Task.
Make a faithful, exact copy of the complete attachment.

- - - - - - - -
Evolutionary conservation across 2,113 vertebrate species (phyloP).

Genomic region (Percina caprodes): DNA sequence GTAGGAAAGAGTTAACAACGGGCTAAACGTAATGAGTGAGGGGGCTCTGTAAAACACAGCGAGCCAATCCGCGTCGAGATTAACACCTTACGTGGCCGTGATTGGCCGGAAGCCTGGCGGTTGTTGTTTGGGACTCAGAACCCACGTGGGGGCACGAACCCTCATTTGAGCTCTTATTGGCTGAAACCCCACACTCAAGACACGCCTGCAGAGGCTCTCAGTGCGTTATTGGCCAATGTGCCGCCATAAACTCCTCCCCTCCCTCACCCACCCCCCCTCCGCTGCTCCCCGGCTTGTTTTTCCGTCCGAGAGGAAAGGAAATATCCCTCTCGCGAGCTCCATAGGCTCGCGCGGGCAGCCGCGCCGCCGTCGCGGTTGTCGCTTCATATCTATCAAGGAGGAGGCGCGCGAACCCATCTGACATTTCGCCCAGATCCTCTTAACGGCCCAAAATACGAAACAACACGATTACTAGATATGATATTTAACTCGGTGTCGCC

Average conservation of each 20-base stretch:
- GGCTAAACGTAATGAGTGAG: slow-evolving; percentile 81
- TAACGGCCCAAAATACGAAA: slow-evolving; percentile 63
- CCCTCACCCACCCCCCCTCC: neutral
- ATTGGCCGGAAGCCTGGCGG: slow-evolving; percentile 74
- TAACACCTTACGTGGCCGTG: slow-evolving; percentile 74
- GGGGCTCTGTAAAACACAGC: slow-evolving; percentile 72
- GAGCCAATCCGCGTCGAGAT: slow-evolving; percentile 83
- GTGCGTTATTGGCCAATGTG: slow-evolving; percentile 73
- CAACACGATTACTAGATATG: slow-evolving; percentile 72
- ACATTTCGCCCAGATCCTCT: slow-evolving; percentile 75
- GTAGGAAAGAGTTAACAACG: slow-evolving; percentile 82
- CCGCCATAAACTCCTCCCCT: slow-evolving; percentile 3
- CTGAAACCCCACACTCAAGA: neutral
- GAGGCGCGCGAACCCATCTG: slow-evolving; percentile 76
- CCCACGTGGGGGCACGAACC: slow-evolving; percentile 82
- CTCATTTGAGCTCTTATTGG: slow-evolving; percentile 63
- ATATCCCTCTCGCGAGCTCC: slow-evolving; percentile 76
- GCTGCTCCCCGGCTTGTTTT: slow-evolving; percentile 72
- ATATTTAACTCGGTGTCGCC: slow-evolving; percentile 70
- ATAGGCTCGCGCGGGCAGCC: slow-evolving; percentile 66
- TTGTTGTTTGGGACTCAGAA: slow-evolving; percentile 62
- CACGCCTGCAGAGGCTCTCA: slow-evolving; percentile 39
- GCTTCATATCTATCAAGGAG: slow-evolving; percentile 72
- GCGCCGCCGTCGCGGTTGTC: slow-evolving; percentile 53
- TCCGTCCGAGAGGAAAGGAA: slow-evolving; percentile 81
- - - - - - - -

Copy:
Evolutionary conservation across 2,113 vertebrate species (phyloP).

Genomic region (Percina caprodes): DNA sequence GTAGGAAAGAGTTAACAACGGGCTAAACGTAATGAGTGAGGGGGCTCTGTAAAACACAGCGAGCCAATCCGCGTCGAGATTAACACCTTACGTGGCCGTGATTGGCCGGAAGCCTGGCGGTTGTTGTTTGGGACTCAGAACCCACGTGGGGGCACGAACCCTCATTTGAGCTCTTATTGGCTGAAACCCCACACTCAAGACACGCCTGCAGAGGCTCTCAGTGCGTTATTGGCCAATGTGCCGCCATAAACTCCTCCCCTCCCTCACCCACCCCCCCTCCGCTGCTCCCCGGCTTGTTTTTCCGTCCGAGAGGAAAGGAAATATCCCTCTCGCGAGCTCCATAGGCTCGCGCGGGCAGCCGCGCCGCCGTCGCGGTTGTCGCTTCATATCTATCAAGGAGGAGGCGCGCGAACCCATCTGACATTTCGCCCAGATCCTCTTAACGGCCCAAAATACGAAACAACACGATTACTAGATATGATATTTAACTCGGTGTCGCC

Average conservation of each 20-base stretch:
- GGCTAAACGTAATGAGTGAG: slow-evolving; percentile 81
- TAACGGCCCAAAATACGAAA: slow-evolving; percentile 63
- CCCTCACCCACCCCCCCTCC: neutral
- ATTGGCCGGAAGCCTGGCGG: slow-evolving; percentile 74
- TAACACCTTACGTGGCCGTG: slow-evolving; percentile 74
- GGGGCTCTGTAAAACACAGC: slow-evolving; percentile 72
- GAGCCAATCCGCGTCGAGAT: slow-evolving; percentile 83
- GTGCGTTATTGGCCAATGTG: slow-evolving; percentile 73
- CAACACGATTACTAGATATG: slow-evolving; percentile 72
- ACATTTCGCCCAGATCCTCT: slow-evolving; percentile 75
- GTAGGAAAGAGTTAACAACG: slow-evolving; percentile 82
- CCGCCATAAACTCCTCCCCT: slow-evolving; percentile 3
- CTGAAACCCCACACTCAAGA: neutral
- GAGGCGCGCGAACCCATCTG: slow-evolving; percentile 76
- CCCACGTGGGGGCACGAACC: slow-evolving; percentile 82
- CTCATTTGAGCTCTTATTGG: slow-evolving; percentile 63
- ATATCCCTCTCGCGAGCTCC: slow-evolving; percentile 76
- GCTGCTCCCCGGCTTGTTTT: slow-evolving; percentile 72
- ATATTTAACTCGGTGTCGCC: slow-evolving; percentile 70
- ATAGGCTCGCGCGGGCAGCC: slow-evolving; percentile 66
- TTGTTGTTTGGGACTCAGAA: slow-evolving; percentile 62
- CACGCCTGCAGAGGCTCTCA: slow-evolving; percentile 39
- GCTTCATATCTATCAAGGAG: slow-evolving; percentile 72
- GCGCCGCCGTCGCGGTTGTC: slow-evolving; percentile 53
- TCCGTCCGAGAGGAAAGGAA: slow-evolving; percentile 81